A federal judge will be appointed to run the Hinds County Jail, a federal judge ruled Friday.
U.S. District Court Judge Carlton Reeves wrote that officials have been given several chances to fix Raymond’s jail, but they have failed. The court will appoint a manager by November 1.
“We cannot wait for the destruction of the facilities to continue,” Reeves wrote in his 26-page order. “We cannot expect an increase in smuggling. We cannot wait for new attacks. We cannot wait for another death. The time to act is now. Unfortunately, there is no other choice.”
Concert, a form of federal court intervention to take the institution out of the hands of local or state governments, was an option that had been under consideration for three weeks hearings at the federal courthouse in Jackson earlier this year. Hernandez Stroud, an adviser to the Justice Program at the Brennan Center for Justice, said the process to eliminate county jails is rare, Clarion Ledger informed.
The commissioner’s decision comes years after the U.S. Department of Justice investigated the jail and agreed with the county to work out a consent decree aimed at helping Hinds County address unconstitutional problems at the jail.
Hinds County Board of Supervisors President Credell Calhoun said Friday that the county will work with its attorneys to develop a plan of action for the bankruptcy proceedings.
The county and U.S. Department of Justice may offer ideas regarding the commissioner’s powers and duties, but ultimately what the owner can do will be up to the court.
Calhoun said that despite the decision, current board members have made progress on the jail, including plans to build a new one.
“We have done a lot to improve the facility since this board was sworn in, and we believe we have made significant progress at the jail,” he said.
In his ruling, Reeves said the county has spent millions of dollars on the jail, but that hasn’t fixed conditions. He also said that building a new prison will not solve the unconstitutional problems that arise now.
In April, Reeves issued an injunction to overturn the county’s consent decree. During a news conference at the time, Hinds County Sheriff Tyree Jones said the repealed ordinance was “a step in the right direction.”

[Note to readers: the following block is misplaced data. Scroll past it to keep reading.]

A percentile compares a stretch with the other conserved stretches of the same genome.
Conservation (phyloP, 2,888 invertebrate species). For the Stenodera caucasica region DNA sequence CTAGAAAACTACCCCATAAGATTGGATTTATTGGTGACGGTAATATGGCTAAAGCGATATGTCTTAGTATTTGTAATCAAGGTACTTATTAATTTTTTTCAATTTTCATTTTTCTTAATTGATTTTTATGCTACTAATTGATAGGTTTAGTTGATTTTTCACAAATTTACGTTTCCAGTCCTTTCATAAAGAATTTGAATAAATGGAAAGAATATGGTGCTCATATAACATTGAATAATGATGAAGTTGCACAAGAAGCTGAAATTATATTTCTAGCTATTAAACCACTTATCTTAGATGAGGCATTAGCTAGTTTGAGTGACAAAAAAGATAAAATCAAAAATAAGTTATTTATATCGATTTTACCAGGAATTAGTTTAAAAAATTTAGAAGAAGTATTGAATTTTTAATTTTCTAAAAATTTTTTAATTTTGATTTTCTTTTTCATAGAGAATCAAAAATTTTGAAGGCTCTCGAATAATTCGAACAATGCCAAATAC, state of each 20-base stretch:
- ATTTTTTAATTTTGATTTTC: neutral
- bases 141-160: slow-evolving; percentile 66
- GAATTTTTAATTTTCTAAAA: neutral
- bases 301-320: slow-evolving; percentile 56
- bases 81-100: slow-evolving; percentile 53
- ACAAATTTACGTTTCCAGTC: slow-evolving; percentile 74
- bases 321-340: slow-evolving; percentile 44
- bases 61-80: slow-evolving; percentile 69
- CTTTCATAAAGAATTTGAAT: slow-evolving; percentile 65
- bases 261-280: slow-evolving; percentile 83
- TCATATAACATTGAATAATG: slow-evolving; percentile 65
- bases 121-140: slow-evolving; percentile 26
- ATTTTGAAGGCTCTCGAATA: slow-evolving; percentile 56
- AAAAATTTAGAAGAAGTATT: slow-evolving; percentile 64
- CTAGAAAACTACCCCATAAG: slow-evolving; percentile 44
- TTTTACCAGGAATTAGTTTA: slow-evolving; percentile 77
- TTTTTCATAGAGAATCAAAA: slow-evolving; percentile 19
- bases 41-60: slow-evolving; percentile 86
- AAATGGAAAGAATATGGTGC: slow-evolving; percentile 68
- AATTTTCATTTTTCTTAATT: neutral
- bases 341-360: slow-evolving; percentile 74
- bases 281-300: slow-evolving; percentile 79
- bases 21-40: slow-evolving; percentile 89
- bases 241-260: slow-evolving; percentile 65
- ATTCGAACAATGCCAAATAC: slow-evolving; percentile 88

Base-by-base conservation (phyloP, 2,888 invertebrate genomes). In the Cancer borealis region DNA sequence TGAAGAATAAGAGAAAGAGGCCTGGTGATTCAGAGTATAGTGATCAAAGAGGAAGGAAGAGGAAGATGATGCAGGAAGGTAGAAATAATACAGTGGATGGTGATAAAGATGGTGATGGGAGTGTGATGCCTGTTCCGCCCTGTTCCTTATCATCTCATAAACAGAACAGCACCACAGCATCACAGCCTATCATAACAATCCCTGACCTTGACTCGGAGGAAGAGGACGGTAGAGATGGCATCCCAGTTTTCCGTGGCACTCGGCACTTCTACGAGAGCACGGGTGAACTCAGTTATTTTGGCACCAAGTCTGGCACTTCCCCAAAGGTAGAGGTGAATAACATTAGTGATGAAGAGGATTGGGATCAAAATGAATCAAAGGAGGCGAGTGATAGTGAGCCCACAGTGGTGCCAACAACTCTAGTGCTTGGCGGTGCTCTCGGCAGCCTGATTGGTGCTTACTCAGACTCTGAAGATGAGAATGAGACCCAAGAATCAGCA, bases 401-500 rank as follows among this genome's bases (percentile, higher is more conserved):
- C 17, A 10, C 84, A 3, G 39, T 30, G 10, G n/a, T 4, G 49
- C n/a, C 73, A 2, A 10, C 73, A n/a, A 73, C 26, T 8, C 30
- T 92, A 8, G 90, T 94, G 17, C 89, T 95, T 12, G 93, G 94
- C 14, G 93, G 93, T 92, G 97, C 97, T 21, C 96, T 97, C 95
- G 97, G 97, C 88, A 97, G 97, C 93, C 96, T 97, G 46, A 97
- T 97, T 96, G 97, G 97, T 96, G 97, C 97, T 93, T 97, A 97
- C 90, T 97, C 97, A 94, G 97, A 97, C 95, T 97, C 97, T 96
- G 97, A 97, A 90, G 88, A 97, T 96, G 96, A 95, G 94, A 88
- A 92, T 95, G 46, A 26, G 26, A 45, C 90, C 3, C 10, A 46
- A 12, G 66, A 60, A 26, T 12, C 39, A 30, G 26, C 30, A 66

In May, the district said it planned to appeal.
County attorneys filed a motion to review a March contempt order against officials for failing to fix problems at the jail, which Reeves denied in his order Friday.
The July 19 hearing was the last chance for the county to present evidence that the terms of the incarceration are being reviewed, Reeves said. Testimony and evidence showed that the risk of harm remains at the Hinds County Detention Center, he wrote.
A group of court-appointed monitors has been visiting the jail since 2016 and suggesting ways to help the county comply with the consent decree. Reeves said the monitoring group will cease its work once the commissioner is appointed.
“After sufficient time and opportunity, it has unfortunately become clear that the county is unable or unwilling to resolve its affairs,” Reeves wrote in his order Friday. “The County’s motion for reconsideration is denied. Additional intervention is required. It’s time to appoint an administrator.”
Reeves offered two other extreme, less likely alternatives to detention: releasing prisoners to the public and closing the prison. Another was to request that the Hinds County Board of Supervisors and the Sheriff spend at least a week in the jail to get a feel for what life is like there.
“The first-hand experience of life in the prison would undoubtedly motivate the county leaders to correct the unconstitutional conditions there. But it also seems like an extreme remedy – at least on
the present,” he wrote.
Read the full text of the resolution here: